update

Epirus files for bankruptcy protection and hands Remicade biosim to Reliance Life Sciences

By Staff Reporter

- Last updated on GMT

iStock/Marcio Silva
iStock/Marcio Silva

Related tags: U.s. securities and exchange commission

Epirus Biopharmaceuticals has filed for Chapter 7 bankruptcy protection, settled with licensee Livzon Mabpharm and handed its Remicade (infliximab) biosimilar to Reliance Life Sciences (RLS).

According to a US Securities and Exchange Commission (SEC) filing on July 25​, Boston-based Epirus is relief under the provisions of Chapter 7 of Title 11 of the US Code.

The firm said: "As a result of this filing, a Chapter 7 trustee will be appointed by the Bankruptcy Court and will assume control of the Company. The assets of the Company will be liquidated and claims paid in accordance with the Code​."

Epirus also announced it will transfer Indian “rights, title, interest and obligations​” to its Remicade biosimilar – a product called Infimab (infliximab) that was previously known as B0W015 - to India-based RLS.

The US firm will also hand rights to use Catalent’s GPEx cell line, which is needed to make the drug, to Reliance.

Inflimab was launched by Epirus and partner Ranbaxy - now owned by Sun Pharmaceutical - in December 2014 under an agreement signed in January of that year.

Manufacturing

Originally, RLS was due to manufacture the biosimilar for the Indian market on Epirus’ behalf.

In September 2014, RLS was cleared by Indian regulatory authorities to make the biosimilar at its facility in Mumbai. However, the following December RLS said it wanted to terminate the deal.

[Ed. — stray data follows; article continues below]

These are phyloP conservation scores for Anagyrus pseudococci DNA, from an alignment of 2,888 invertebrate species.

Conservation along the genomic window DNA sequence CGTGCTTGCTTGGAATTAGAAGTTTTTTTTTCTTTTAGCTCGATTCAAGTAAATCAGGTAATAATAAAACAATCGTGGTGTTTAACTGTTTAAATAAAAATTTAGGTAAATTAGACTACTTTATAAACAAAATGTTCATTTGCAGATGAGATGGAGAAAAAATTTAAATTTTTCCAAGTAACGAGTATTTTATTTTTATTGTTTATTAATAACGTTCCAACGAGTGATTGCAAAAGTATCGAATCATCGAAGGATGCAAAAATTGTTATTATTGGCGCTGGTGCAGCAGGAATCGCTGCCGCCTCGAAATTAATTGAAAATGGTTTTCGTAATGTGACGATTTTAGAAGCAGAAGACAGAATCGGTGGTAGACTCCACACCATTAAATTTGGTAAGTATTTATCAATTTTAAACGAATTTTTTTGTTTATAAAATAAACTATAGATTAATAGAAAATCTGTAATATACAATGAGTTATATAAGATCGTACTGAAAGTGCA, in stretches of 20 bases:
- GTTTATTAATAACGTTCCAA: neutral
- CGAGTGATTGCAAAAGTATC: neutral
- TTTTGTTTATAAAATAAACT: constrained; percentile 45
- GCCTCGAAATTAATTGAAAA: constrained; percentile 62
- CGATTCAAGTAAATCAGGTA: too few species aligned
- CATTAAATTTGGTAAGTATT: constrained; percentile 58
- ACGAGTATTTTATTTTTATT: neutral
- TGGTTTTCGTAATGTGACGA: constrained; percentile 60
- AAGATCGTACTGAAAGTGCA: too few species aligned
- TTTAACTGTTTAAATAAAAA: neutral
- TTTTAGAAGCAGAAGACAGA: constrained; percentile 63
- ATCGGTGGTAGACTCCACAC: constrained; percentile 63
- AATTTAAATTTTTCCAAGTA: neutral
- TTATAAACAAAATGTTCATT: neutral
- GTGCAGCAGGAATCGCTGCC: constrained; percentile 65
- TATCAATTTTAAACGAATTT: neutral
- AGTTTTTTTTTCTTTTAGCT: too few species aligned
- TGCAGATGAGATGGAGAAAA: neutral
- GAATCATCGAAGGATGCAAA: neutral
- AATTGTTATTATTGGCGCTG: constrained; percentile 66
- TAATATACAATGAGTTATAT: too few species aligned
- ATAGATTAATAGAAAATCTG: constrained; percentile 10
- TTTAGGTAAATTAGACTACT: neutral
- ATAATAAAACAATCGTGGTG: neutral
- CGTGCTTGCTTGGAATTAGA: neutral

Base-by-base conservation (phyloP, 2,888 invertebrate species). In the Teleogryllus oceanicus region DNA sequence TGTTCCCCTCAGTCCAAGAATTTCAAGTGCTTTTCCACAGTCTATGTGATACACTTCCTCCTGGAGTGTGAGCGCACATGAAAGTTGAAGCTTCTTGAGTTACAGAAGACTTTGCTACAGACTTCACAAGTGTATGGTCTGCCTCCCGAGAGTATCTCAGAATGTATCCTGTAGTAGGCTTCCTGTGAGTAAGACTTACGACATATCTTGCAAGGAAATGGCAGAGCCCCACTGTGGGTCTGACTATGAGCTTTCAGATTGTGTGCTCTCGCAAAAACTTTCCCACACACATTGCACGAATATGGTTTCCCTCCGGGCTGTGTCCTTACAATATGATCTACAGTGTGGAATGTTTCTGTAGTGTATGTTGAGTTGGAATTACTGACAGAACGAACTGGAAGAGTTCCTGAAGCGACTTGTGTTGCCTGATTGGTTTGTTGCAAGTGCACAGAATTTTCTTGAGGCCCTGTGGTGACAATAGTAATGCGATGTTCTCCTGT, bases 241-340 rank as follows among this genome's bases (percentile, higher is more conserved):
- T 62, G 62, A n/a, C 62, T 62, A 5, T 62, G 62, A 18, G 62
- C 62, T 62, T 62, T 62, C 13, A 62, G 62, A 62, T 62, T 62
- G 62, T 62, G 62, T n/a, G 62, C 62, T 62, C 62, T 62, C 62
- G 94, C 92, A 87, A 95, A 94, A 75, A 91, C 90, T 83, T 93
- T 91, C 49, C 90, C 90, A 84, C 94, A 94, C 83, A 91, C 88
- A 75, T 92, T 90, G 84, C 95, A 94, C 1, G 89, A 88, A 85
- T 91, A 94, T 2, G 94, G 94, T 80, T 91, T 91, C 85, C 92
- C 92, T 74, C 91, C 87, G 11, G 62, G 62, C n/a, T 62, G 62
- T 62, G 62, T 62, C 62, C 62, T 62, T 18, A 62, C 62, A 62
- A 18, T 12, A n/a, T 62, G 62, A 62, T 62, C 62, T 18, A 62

In March 2015, RLS initiated an arbitration proceeding against Epirus alleging the firm and contractors hired in the interim period - Fujifilm Diosynth Biotechnologies and Livzon MabPharm – had violated the original manufacturing agreement.

Epirus settled last April​, agreeing to pay RLS $2.25m (€2m) in four instalments.

Cost savings

The bankruptcy filing and Infimab handover follow months​ after Epirus announced a “reprioritization of its pipeline​” and plans to reduce its workforce​ by 40%.

The firm also said it would halt development of B0W015 for other markets.

Since then​ Epirus has agreed to sell a CHO platform and IP it acquired with Bioceros Holding NV last September to Poland-based biosimilar developer Polpharma for $3.5m.

Epirus did not respond to a request for comment.

Related topics: Markets & Regulations, Cell lines

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